Re: g_build_filename and members

On Sun, 2008-01-06 at 18:50 -0500, Morten Welinder wrote:
> On Jan 6, 2008 3:43 PM, Mikael Hermansson <mike tielie gmail com> wrote:
> > Hmm just saw that g_build_filename does not work for GIO Uris
> >
> > its simply strips away separator for example:
> >
> > g_build_filename("file:///", g_get_home_dir(), "foobar.txt", NULL)
> >
> > will be:
> >
> > file:/home/user/foobar.txt
> It's hard to see how any other result could be right.  You are, after all,
> telling it that you have a directory called "file:".

Yeah, i think this is just a misunderstanding of what filenames and URIs
are. They are not the same, and any use of g_build_filename (that is not
extremely careful an limited) is just plain wrong. For instance, when
creating URIs you have to escape filenames.

> Does gio properly handle the difference between "file://", "file:///",
> and "file:////"?  (Relative filename, absolute filename, and absolute
> filename in alternate space respectively.)

This is also kind of a weird question. GIO handles GFiles which is an
abstract reference to a file (kinda like a filename or a uri).
Construction of these is done from a filename OR a uri, and you need to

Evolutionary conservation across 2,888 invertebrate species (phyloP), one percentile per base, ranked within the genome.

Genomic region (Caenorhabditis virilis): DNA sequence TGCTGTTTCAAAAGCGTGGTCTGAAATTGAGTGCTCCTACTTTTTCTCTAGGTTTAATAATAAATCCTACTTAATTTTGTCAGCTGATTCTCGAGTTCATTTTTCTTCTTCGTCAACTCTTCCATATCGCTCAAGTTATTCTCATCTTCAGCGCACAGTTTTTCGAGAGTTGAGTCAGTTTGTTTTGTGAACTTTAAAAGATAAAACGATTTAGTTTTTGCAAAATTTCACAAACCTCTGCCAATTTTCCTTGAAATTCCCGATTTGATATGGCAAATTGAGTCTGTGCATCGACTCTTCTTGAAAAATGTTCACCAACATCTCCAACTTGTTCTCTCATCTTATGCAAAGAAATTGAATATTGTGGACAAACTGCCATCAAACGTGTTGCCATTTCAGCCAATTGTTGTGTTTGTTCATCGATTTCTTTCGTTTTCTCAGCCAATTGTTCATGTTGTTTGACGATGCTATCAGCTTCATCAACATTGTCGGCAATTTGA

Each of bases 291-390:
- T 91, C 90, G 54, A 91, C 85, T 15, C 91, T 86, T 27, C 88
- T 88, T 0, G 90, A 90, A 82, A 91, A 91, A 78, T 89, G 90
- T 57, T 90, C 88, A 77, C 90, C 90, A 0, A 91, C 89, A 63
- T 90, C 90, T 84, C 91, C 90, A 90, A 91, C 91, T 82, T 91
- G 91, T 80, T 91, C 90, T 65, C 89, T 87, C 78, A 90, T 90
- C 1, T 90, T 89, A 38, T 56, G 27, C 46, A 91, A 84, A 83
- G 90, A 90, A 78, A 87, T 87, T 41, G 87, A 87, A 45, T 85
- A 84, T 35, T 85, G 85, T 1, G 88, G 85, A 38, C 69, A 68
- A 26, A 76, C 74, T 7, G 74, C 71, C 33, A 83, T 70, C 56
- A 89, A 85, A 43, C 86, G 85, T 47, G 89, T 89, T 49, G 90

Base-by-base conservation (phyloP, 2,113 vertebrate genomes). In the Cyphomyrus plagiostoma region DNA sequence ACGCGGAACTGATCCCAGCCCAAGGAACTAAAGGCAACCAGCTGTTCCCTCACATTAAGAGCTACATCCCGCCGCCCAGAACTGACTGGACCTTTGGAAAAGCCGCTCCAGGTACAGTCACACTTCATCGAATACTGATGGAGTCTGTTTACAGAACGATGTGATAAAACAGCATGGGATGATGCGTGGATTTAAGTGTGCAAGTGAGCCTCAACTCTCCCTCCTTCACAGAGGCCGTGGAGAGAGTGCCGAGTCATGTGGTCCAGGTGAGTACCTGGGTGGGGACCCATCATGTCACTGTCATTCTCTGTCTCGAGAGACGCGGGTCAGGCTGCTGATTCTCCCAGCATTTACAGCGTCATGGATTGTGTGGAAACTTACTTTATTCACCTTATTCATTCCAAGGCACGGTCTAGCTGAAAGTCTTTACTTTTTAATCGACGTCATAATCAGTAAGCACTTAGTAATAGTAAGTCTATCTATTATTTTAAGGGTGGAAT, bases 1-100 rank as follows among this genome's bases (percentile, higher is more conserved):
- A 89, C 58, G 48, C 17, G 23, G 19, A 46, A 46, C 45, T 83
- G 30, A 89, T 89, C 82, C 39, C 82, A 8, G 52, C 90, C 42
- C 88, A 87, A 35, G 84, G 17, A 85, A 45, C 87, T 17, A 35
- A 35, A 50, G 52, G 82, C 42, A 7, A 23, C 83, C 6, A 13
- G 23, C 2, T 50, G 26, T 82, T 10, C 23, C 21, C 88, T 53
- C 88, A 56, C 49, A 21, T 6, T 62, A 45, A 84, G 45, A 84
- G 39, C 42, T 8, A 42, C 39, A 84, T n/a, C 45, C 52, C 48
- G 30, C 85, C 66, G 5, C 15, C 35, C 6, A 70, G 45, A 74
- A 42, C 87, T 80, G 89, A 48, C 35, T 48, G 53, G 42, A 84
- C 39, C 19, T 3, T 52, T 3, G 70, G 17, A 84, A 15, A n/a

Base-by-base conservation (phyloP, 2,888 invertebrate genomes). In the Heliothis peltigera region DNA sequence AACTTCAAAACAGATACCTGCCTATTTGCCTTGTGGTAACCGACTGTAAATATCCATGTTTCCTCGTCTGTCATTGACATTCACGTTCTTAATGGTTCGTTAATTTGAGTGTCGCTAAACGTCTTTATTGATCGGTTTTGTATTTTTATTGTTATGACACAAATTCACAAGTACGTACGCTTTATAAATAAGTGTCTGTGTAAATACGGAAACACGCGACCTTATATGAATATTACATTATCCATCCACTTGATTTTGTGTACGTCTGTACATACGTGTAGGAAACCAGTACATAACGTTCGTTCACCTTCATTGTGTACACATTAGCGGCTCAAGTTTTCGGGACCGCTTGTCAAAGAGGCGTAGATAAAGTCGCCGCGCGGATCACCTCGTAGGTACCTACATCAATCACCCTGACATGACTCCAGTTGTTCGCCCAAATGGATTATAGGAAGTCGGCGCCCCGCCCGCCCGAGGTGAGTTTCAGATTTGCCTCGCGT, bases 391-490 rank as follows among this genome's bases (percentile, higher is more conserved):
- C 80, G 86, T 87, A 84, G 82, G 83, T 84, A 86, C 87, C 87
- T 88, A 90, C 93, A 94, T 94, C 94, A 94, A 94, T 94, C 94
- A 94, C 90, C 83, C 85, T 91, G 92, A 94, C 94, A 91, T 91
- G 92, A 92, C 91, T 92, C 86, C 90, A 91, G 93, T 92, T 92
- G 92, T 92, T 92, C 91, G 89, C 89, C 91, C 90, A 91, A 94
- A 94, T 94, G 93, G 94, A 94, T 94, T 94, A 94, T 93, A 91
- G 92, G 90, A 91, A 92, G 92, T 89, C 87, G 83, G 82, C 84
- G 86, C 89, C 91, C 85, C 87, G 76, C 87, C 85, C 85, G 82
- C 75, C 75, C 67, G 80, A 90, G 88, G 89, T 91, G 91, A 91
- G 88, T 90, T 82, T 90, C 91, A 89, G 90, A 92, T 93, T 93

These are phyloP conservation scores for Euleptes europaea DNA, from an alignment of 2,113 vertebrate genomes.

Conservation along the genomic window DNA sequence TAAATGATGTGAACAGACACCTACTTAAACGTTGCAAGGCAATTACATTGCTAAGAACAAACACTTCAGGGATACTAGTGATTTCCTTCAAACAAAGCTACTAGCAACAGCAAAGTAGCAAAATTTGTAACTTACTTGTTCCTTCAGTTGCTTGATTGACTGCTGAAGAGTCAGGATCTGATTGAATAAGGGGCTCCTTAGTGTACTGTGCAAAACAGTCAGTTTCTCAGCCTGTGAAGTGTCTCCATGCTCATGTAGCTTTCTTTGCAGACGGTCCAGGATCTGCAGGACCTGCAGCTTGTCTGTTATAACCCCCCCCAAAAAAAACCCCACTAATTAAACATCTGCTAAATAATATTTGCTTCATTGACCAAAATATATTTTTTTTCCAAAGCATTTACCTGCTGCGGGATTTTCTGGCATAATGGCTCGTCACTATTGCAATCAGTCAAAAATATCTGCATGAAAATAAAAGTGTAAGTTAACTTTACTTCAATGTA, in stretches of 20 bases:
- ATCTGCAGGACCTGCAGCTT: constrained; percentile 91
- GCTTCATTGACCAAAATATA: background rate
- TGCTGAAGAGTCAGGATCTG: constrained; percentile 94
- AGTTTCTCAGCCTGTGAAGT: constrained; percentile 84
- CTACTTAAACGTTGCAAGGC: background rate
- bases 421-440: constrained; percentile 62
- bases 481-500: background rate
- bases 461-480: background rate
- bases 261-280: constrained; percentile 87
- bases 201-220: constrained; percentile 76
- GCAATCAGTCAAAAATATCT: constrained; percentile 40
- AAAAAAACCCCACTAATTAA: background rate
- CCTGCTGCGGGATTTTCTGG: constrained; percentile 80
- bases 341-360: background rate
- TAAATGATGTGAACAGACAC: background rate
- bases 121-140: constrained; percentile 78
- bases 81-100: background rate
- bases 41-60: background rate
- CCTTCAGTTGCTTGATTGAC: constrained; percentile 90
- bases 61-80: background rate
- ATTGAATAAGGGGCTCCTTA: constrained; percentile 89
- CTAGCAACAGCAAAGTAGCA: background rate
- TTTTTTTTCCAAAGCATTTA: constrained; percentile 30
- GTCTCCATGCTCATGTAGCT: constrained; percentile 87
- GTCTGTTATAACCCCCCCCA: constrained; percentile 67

know what sort of entity you have.

Well, thats not the whole truth actually. There are four constructors:

GFile * g_file_new_for_path (const char *path);

This creates a GFile object from a filename. If it is not an absolue
path, cwd will be prepended. So, if you pass in "file:///foo" when /tmp,
the file will reference the file /tmp/file:/foo.

GFile * g_file_new_for_uri (const char *uri);

This creates a GFile from a uri. If you hand it a broken uri it will
still return some kind of GFile, but all calls to it will return in
errors. (Similar to passing a broken uri string to the actual file

GFile * g_file_new_for_commandline_arg (const char  *arg);

This tries to be "smart" and guess if the argument is a path, a uri, or
a relative path. Its bound to get things wrong in some corner cases,
because there is no way to always know what the user meant, but it
mostly works.

GFile * g_file_parse_name (const char *parse_name);

This creates a GFile from a parse name returned from
g_file_get_parse_name(). A parse name is a utf8-only string that you can
roundtrip in a UI and get the same GFile back. Its either an absolute
filename that correctly roundtrips in g_filename_to/from_utf8() or an
IRI (which is a URI, but where characters in the URI that when are
unescaped are proper UTF8 these are left unescaped).

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